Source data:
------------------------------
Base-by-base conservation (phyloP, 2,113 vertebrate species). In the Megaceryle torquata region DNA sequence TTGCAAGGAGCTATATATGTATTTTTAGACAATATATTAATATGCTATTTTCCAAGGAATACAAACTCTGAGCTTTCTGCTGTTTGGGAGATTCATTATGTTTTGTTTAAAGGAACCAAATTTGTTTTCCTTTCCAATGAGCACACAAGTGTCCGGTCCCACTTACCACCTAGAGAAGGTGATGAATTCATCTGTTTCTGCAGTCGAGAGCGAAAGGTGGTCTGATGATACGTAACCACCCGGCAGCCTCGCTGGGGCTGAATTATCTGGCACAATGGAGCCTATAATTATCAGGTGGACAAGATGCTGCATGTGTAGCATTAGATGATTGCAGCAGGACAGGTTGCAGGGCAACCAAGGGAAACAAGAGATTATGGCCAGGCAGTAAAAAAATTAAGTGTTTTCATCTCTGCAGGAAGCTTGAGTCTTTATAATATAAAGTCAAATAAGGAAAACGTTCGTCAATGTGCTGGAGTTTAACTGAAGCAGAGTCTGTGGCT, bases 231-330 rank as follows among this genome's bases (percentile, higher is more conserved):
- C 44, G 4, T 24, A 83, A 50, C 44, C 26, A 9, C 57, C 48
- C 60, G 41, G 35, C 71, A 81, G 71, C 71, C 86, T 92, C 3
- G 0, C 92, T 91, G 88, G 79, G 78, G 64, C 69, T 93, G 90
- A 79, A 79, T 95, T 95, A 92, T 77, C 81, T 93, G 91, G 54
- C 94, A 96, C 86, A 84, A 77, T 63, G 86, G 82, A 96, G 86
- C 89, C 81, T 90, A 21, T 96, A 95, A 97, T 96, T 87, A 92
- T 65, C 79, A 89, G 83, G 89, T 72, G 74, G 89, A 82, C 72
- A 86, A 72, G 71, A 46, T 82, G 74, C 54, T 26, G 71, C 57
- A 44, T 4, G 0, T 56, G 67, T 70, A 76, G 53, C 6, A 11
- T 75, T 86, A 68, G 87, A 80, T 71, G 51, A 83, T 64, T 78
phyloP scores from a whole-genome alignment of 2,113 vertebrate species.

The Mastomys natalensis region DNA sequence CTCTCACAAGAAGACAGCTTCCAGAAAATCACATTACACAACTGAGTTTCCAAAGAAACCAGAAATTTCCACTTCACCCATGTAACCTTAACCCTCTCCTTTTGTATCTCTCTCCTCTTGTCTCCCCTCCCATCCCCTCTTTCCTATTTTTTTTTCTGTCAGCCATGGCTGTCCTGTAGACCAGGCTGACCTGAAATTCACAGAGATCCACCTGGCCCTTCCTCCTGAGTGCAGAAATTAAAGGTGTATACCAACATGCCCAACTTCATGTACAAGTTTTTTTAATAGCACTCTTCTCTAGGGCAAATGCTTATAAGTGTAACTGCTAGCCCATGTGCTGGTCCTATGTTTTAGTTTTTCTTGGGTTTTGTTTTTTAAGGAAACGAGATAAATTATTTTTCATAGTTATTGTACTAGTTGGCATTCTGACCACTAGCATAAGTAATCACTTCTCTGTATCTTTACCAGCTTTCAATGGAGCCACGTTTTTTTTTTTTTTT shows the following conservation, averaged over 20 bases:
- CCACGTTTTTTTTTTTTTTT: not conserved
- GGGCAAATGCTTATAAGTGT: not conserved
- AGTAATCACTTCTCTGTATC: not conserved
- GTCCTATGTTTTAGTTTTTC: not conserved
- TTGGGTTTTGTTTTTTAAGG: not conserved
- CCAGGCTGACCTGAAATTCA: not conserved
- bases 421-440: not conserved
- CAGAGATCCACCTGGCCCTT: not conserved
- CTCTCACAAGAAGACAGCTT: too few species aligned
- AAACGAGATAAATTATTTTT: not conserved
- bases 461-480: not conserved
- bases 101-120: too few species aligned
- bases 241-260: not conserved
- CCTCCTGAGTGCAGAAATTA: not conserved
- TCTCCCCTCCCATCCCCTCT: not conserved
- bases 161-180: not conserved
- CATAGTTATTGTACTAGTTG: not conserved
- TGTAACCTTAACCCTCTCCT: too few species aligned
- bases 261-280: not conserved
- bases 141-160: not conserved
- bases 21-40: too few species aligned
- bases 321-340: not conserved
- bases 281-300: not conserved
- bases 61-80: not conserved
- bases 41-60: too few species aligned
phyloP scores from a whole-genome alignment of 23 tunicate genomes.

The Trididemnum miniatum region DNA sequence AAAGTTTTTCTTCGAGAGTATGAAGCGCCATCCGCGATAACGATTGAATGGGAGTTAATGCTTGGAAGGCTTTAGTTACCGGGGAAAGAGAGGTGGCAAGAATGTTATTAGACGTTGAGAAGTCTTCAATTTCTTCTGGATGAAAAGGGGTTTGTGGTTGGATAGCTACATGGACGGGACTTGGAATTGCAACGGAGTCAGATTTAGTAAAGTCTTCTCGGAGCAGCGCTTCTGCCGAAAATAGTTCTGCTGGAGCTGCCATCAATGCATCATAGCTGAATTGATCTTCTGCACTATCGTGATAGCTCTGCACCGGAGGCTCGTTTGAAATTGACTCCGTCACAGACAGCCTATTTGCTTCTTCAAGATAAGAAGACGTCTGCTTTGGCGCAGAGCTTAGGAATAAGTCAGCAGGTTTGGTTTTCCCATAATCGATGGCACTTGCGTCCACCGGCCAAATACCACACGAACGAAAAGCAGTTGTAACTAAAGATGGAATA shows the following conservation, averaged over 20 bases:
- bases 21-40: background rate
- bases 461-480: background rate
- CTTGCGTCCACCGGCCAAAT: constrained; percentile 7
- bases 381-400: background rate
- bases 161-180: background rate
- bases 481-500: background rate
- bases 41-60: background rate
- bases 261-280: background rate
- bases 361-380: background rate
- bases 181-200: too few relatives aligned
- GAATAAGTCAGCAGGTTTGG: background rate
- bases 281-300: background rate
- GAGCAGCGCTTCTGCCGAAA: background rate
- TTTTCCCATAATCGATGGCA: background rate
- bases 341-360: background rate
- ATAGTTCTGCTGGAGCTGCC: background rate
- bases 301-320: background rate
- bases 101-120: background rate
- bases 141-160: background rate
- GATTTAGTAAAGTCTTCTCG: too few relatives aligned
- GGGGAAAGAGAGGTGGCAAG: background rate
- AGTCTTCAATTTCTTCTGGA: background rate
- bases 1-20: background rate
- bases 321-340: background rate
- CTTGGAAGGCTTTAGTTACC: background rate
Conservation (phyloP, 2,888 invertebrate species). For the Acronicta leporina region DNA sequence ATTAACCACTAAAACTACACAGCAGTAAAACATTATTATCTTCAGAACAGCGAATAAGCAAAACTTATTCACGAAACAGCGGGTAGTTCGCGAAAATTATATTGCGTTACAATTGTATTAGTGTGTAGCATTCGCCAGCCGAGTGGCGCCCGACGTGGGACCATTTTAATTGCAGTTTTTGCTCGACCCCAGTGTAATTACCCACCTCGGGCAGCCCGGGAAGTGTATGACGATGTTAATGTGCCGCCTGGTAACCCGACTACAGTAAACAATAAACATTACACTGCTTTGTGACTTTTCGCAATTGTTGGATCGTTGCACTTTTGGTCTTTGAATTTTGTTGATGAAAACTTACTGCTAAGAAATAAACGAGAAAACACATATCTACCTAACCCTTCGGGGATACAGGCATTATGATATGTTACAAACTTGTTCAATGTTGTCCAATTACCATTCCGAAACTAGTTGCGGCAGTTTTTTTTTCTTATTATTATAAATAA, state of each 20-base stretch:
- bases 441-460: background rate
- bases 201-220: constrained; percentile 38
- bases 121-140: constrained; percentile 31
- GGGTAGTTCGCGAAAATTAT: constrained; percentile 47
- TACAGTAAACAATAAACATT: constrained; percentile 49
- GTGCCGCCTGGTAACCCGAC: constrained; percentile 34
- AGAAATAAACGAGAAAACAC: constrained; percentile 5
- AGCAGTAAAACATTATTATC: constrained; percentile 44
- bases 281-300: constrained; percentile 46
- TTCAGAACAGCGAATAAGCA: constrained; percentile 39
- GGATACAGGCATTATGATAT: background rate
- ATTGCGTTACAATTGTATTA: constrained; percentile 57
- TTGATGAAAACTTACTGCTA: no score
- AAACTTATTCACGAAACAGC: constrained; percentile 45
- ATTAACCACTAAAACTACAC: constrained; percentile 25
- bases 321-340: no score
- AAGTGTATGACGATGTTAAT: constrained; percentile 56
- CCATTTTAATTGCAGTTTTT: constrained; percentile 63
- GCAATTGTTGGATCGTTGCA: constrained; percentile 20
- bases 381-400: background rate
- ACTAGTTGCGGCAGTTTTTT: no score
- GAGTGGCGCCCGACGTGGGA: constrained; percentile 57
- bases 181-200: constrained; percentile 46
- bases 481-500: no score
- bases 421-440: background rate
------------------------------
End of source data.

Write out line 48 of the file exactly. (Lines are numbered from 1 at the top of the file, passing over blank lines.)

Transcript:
- bases 261-280: background rate